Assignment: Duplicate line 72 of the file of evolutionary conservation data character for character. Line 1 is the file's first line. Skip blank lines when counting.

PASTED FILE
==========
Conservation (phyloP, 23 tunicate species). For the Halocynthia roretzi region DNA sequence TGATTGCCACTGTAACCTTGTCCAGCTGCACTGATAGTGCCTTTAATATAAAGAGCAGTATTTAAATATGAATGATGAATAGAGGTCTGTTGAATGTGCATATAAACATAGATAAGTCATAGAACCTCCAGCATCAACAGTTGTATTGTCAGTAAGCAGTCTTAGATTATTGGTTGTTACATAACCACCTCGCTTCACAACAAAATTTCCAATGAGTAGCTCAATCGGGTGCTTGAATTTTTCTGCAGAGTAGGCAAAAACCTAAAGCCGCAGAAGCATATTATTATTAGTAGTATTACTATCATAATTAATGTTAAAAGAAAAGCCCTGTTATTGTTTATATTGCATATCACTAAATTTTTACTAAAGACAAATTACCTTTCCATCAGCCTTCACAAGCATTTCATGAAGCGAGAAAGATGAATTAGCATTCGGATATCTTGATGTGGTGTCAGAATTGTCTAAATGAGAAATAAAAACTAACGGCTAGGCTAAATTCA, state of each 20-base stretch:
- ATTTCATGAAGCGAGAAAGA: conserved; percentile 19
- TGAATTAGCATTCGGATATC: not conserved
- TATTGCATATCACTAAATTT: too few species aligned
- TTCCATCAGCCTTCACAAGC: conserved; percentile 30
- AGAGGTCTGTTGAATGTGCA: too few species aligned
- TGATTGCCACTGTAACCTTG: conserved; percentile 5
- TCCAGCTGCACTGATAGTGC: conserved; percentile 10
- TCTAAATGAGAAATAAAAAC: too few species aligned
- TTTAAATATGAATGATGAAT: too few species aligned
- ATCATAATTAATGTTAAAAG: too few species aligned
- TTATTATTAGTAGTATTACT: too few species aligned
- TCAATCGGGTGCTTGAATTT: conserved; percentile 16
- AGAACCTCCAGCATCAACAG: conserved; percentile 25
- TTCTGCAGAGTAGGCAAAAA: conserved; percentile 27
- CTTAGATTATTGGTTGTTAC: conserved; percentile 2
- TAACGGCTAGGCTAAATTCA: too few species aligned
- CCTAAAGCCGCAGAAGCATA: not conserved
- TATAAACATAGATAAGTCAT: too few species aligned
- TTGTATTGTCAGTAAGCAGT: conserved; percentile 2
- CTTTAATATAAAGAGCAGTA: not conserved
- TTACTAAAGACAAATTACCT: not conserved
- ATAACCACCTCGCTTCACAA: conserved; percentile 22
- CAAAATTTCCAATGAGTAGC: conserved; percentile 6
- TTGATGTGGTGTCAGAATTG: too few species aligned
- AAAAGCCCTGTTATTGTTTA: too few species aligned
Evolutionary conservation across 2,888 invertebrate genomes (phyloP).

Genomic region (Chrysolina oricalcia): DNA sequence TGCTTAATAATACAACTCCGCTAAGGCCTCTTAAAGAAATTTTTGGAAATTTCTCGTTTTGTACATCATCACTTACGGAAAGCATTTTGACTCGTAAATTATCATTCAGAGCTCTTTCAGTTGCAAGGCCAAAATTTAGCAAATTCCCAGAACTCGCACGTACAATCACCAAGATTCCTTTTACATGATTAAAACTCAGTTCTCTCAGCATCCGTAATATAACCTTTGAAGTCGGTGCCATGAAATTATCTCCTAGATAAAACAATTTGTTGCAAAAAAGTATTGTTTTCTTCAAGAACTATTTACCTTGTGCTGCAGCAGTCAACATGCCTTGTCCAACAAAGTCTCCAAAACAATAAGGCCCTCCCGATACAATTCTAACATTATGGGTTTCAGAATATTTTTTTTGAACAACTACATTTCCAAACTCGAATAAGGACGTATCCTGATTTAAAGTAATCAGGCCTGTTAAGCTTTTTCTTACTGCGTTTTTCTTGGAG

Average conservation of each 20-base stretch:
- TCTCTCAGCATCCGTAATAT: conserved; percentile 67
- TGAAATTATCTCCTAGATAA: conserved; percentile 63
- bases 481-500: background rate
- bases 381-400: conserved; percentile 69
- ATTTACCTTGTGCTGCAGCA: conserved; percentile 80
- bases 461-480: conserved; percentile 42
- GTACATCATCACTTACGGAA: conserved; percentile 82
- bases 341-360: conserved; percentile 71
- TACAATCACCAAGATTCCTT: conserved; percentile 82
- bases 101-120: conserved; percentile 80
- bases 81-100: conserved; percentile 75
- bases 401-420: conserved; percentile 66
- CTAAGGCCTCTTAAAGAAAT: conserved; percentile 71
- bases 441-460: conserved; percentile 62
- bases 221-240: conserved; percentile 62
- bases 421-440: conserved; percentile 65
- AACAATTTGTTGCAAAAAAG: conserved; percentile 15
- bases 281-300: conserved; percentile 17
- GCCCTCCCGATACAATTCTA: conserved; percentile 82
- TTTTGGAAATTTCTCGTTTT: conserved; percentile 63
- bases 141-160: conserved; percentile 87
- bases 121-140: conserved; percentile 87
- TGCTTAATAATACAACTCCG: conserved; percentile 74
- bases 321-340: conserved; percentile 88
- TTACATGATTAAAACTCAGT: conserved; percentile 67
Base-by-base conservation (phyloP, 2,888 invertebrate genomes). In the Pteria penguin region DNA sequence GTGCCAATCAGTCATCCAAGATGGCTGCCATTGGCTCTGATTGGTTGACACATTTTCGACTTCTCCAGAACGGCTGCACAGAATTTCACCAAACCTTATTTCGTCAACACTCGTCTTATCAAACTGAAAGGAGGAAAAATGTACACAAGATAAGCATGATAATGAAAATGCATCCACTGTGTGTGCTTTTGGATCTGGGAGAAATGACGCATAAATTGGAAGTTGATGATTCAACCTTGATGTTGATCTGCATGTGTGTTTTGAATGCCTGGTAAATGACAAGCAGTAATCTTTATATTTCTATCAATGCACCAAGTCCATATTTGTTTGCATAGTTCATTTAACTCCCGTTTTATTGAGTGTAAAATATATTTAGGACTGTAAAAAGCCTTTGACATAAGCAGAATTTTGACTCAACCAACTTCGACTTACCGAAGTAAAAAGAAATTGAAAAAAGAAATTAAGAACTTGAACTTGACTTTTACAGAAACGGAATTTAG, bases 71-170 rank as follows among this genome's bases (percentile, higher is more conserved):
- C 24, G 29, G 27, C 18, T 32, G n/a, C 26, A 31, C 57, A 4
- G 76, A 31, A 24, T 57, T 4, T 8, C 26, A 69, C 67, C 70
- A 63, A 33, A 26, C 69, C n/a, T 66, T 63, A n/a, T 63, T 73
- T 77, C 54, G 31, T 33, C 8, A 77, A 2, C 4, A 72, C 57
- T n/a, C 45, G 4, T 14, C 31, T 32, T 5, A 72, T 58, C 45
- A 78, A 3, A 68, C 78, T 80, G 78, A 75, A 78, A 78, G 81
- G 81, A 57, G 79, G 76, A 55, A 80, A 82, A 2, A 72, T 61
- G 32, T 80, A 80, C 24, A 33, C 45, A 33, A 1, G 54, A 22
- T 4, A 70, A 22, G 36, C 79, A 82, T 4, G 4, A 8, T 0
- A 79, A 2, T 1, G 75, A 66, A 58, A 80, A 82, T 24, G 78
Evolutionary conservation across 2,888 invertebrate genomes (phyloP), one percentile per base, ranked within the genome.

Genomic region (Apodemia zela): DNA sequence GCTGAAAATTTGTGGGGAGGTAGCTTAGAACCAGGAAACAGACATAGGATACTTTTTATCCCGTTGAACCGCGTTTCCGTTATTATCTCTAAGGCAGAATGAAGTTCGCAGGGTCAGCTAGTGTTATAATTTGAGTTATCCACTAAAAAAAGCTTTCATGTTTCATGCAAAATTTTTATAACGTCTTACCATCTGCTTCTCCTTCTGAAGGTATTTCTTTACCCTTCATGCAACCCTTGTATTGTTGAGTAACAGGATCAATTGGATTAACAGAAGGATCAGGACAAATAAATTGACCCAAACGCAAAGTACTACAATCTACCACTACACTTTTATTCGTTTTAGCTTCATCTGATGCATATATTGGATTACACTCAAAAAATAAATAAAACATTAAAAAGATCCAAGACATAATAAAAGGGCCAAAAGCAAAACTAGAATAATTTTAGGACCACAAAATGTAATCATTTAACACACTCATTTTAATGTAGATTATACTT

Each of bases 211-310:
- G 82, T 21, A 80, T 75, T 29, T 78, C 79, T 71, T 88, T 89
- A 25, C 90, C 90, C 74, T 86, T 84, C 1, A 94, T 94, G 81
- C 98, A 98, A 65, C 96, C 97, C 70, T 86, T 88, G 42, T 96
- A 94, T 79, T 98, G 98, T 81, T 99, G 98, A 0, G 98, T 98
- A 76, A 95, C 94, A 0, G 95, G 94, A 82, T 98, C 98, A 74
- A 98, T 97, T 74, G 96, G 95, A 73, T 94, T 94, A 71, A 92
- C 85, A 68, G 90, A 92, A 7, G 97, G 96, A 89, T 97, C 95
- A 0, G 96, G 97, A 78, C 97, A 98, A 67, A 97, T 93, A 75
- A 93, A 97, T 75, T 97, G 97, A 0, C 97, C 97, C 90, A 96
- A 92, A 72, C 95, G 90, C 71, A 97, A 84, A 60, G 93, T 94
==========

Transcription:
- A 94, T 79, T 98, G 98, T 81, T 99, G 98, A 0, G 98, T 98